To paraphrase this author, you cannot know how ugly or beautiful a face is until you try and draw it (I will say that I initially read "not quite unamiable mouth," a dull bromide). But we have already sketched Mr. Duffy, so how should we presume? From this passage and his subsequent acts, there remains no doubt as to his character. Self-serving, arrogant, vain, and asocial, he is well-read but far too enamored with his own literary knowledge, which for him means absorbing a lot of 'important' books so as to be able to present them to lesser minds in a discreetly condescending manner. A person far unkinder than I might even suggest that Mr. James Duffy could represent the typical talentless literary critic ("ever alert to greet a redeeming instinct in others but often disappointed" seems to lean in that direction), but there is no need for such contumely. Which is why his sudden romance with a married woman, a certain Emily Sinico, takes everyone, Mr. James Duffy included, rather violently by surprise.   

What befalls the lonely coparcenaries of this little fling, and how the story won its title, will be left to the curious reader. The last paragraph of A Painful Case has been much discussed among people who like to discuss such things, undoubtedly because it forfends any hope for humankind and its sentiments. Similarities to another, far greater tale with an equally ambiguous ending are unavoidable, but Chekhov's masterpiece at least envisions the couple acting in unison, as two halves of a whole that, per society's conventional mores, is not permitted to endure. For all the effortless beauty of the prose that cages the two lovebirds, Duffy's affair with Mrs. Sinico must be considered nothing if not implausible. That is, unless we truly subscribe to his interpretation of her as an empty vessel, a hollow orb polished by his palms:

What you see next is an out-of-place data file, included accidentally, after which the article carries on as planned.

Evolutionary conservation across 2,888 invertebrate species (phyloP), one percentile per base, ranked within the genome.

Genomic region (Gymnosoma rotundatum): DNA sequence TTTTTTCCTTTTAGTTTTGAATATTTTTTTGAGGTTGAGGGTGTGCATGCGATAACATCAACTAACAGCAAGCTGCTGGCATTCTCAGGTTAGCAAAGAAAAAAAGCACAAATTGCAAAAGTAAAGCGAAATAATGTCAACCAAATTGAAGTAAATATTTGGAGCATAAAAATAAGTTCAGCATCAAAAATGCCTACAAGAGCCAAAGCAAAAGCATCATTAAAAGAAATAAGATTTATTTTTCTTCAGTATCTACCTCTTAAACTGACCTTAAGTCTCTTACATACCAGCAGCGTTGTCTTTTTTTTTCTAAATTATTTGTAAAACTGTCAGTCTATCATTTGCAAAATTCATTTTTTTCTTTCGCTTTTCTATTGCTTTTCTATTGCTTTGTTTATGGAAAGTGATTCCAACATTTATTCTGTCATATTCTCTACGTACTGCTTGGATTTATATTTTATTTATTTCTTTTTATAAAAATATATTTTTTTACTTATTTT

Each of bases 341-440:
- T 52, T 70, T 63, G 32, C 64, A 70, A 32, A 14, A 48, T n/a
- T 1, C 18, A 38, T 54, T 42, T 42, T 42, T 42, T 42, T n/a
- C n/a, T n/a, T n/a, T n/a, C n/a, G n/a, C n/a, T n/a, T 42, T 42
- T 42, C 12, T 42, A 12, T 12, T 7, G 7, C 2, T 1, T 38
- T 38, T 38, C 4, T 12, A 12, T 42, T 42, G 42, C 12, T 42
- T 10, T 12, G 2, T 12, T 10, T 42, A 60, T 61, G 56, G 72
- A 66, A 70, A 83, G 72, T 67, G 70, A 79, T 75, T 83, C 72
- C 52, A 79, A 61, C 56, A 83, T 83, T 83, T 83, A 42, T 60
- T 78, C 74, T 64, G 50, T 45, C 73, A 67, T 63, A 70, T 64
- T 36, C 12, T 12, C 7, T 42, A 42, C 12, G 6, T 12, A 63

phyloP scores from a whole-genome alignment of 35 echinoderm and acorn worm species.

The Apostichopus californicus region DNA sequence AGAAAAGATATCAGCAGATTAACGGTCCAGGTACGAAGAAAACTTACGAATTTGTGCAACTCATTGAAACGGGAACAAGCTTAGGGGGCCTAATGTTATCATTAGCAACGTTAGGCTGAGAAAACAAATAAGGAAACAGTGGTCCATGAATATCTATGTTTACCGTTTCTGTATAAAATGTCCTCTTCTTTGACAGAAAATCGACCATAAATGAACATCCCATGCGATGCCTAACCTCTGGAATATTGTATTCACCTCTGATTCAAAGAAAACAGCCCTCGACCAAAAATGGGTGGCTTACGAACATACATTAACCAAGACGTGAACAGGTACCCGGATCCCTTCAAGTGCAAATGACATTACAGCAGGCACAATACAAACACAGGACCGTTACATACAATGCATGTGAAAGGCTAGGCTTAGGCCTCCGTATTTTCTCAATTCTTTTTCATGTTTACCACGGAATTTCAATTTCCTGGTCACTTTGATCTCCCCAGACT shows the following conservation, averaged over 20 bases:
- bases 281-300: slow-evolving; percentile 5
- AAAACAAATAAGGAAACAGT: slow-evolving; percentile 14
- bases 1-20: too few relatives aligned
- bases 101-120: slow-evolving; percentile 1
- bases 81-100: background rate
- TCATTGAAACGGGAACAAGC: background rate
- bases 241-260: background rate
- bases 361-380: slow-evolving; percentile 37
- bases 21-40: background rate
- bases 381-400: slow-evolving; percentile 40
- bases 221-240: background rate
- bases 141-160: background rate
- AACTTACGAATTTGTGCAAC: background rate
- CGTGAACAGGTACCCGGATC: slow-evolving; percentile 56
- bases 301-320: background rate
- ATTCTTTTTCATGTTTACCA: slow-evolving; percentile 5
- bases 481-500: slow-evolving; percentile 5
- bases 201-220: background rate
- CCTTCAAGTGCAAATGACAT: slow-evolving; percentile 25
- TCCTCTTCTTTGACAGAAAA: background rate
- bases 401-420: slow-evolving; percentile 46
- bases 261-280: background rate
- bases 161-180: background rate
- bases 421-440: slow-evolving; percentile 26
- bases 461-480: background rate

Neither he nor she had had any adventure before and neither was conscious of any incongruity. Little by little he entangled his thoughts with hers. He lent her books, provided her with ideas, shared his intellectual life with her. She listened to all. Sometimes in return for his theories she gave out some fact of her own life.

Whether Mr. Duffy has indeed squeezed the universe into a ball, and whether that ball will be rolled toward some overwhelming question, will be discussed by those who deem the identification of literary allusions the mark of a cultured mind. For some reason Mr. Duffy strikes one as belonging to that group, even if the only group he could ever imagine joining is some cenacle in which he obtained a lifelong presidency. One also has the distinct impression that the currency that Mrs. Sinico utilizes, a plain fact from her plain existence ("Her husband's great-great-grandfather had come from Leghorn"; "Her husband was captain of a mercantile boat"; "They had one child," and so forth), is not much valued by the recipient, who has assumed the far more generous task of imbuing her with ideas from books – as if life outside of libraries were entirely notionless. Is it because he has seen the moment of his greatness flicker? Much more likely that Mr. Duffy could not distinguish a mermaid from the eternal foam.